Effects of SIBOR on your home loan

PropertyGuru Editorial Team
Effects of SIBOR on your home loan
Unless you’re planning to purchase an overseas football club, buying a home is probably the biggest financial commitment most Singaporeans will make in life. That’s why it pays, in more ways than one, to understand how fluctuating interest rates could affect your monthly mortgage.
If you bought your home some time after 2008, you’d have enjoyed relatively low mortgage payments these past few years, thanks to historically low interest rates. Much like those must-have shoes you bought on sale years ago, but have only worn once since, your mortgage payments might even be out of sight, and out of mind.
However, if your housing loan is based on variable interest rates – and why shouldn’t it be, given how low rates have been since 2008 – you should be aware that interest rates are gradually creeping back up. This means your monthly mortgage payments would also now increase. But why is this happening?
Making sense of the SIBOR
Many banks in Singapore peg their interest rates to the Singapore Interbank Offered Rate, or SIBOR in short. Used as a reference rate, it is based on the interest rates used by banks in Singapore when lending unsecured funds to each other. Put more simply, the SIBOR reflects how much it would cost banks to borrow from each other.
So why has the SIBOR been at historically low levels for almost 10 years? As MAS relies on international exchange rates to set policy, the SIBOR is influenced by the US Federal Funds Rate, as well as the Singapore-US Dollar exchange rate.
Since the global financial crisis, the US has been maintaining near-zero interest rates as part of their monetary policy. As a result, the SIBOR dropped from 3.5 per cent in June 2006, to a mere 0.25 per cent in November 2014.
This was good news for property buyers as they could potentially save hundreds of thousands of dollars in interest payments. If you had taken a $500,000 property loan in late 2014 instead of mid 2006, you could have saved over $200,000 in interest payments – almost what a two-room HDB flat costs nowadays!
So why is the SIBOR rising?
Alas, we know only too well from past experience that good things don’t last forever – think school recess time, Black Friday sales and holidays.
In January 2015, the SIBOR increased sharply from 0.41 per cent to 0.64 per cent, causing some alarm among investors. In March, it soared above 0.9 per cent for the first time since 2008, doubling the level seen at the beginning of this year.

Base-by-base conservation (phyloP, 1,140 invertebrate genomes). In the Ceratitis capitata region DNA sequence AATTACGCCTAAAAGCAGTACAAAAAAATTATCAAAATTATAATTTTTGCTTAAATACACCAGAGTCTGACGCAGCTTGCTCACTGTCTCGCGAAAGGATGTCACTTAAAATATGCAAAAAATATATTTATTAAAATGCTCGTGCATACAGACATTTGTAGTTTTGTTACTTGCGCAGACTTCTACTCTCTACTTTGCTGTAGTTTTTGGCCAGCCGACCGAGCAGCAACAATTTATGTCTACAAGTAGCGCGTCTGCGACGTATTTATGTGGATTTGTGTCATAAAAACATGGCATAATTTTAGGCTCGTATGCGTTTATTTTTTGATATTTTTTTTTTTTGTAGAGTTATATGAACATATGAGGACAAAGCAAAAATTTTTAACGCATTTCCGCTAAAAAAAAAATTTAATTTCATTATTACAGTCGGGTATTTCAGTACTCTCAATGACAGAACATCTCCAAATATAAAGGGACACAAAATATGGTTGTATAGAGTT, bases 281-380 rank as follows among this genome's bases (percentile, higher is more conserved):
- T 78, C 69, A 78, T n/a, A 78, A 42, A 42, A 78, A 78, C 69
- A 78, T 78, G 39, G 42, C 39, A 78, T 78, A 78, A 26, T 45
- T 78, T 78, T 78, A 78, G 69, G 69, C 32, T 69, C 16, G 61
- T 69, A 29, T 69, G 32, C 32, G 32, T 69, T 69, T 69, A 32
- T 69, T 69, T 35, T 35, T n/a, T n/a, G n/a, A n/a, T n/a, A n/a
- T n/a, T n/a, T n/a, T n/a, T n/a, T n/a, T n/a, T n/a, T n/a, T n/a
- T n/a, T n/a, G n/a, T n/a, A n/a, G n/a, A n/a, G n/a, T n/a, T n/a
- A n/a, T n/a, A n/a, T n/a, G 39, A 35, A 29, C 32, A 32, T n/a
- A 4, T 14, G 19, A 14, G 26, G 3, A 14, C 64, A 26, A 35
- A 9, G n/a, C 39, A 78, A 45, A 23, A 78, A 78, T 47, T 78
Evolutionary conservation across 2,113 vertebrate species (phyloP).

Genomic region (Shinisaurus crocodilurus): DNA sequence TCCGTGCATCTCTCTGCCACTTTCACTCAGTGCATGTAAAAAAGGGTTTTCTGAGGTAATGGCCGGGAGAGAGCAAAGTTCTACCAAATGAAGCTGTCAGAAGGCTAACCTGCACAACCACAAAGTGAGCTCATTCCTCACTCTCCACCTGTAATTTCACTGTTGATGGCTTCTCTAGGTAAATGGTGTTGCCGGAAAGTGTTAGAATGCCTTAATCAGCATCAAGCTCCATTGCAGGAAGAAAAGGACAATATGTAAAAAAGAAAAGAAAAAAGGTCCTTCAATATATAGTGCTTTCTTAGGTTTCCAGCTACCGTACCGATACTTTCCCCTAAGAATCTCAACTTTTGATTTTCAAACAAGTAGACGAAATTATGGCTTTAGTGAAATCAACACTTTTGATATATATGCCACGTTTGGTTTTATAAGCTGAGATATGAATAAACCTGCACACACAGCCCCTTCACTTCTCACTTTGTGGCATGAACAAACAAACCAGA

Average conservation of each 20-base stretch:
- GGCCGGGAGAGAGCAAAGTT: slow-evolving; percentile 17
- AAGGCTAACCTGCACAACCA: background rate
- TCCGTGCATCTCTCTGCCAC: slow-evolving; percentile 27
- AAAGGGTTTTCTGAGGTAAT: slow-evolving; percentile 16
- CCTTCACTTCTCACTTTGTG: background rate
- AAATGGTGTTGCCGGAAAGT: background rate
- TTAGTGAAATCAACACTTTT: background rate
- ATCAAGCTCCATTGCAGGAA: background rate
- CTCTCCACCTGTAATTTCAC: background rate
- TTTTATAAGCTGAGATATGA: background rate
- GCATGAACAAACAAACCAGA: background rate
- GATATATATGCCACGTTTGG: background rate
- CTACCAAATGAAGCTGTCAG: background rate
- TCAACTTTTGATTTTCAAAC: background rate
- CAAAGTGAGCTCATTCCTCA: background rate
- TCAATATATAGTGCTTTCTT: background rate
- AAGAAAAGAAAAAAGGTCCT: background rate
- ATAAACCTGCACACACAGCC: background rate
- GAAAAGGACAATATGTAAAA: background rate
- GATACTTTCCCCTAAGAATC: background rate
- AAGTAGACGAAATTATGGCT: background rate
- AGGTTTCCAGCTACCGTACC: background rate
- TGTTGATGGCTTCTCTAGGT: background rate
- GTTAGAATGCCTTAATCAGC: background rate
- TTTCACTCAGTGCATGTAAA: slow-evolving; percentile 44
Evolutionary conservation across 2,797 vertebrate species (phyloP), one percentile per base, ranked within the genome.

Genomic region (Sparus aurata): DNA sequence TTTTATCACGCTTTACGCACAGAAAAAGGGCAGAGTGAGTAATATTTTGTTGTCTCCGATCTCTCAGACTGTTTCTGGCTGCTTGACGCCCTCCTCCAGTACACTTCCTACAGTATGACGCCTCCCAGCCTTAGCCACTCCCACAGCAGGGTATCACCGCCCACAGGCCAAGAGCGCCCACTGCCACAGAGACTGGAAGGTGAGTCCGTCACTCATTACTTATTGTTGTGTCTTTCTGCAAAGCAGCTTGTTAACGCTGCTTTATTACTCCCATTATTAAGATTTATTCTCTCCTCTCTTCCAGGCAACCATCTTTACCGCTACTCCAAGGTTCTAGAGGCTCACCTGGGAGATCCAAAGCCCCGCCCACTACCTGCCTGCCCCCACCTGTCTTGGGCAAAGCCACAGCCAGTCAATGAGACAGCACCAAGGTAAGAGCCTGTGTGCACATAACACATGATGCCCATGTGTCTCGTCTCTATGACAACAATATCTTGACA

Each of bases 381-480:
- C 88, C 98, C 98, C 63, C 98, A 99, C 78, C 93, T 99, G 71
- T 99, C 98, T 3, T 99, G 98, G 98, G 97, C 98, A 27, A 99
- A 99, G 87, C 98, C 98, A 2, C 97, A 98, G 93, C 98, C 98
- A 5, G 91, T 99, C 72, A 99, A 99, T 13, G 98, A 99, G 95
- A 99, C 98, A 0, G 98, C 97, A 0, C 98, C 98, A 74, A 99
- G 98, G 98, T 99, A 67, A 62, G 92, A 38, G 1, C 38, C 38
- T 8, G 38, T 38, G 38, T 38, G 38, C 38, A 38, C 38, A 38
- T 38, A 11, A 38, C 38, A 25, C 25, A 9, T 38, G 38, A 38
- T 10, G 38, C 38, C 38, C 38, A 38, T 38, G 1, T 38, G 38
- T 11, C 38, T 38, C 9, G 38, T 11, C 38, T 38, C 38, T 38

The spike in SIBOR can be partly traced to the weakening Singapore dollar against the greenback this year, where the US dollar rose to its highest value in five years. In February, the US dollar gained further momentum with a very strong job market where 295,000 net new jobs were created to drive unemployment to a seven-year low of 5.5 per cent.
How are you affected?
So does a stronger US dollar spell doom and gloom for everyone? Not necessarily… unless you’re planning an online shopping spree at Amazon. In spite of the rising SIBOR, your monthly mortgage payments should not increase too drastically.
If you took a bank housing loan of $500,000 in March 2015, at an interest rate of 1.90 per cent, your monthly mortgage would be $2,095. This compares rather favourably to the $1,907 (at a bank interest rate of 1.10%) you would have paid six months prior.
As can be seen, there’s no significant increase in your home loan repayment yet, since current SIBOR levels are still historically low. Cited in media reports, UOB has predicted that SIBOR will go up to 1 per cent this year, while Credit Suisse predicted a rise to 0.8 per cent – still a long way off 3.5 per cent in June 2006.
However, the difference could add up significantly over time. If your loan term is 25 years, you could be paying an extra $50,000 in interest! That’s almost enough to buy you the COE for a mini-van in a good month.
If you’d like to find out how current SIBOR levels are affecting your monthly loan payments, use our handy Mortgage Repayment Calculator.
What should you do?
Once the lock-in period of your housing loan is over, you are free to refinance your mortgage with other banks, and negotiate for a more attractive rate. This would greatly help you save on your interest payment every month.
By spending a few minutes with our Mortgage Refinancing Calculator, you could benefit by saving a few hundred dollars every month. Find out how much you can save by refinancing your mortgage using our Mortgage Refinancing Calculator.
If you find it too time-consuming to talk to each bank individually about their home loans, then our Mortgage Marketplace is just the place for you. With a comprehensive selection of the most attractive bank loan packages in Singapore, it helps you choose a smart solution that best suits your needs. Check out Mortgage Marketplace at
In conclusion, even though the rising SIBOR is causing your monthly mortgage to increase, there is no real cause to panic yet. Take some time to calculate how your mortgage is affected, study your refinancing options, and choose a solution that can help you save over the long term.
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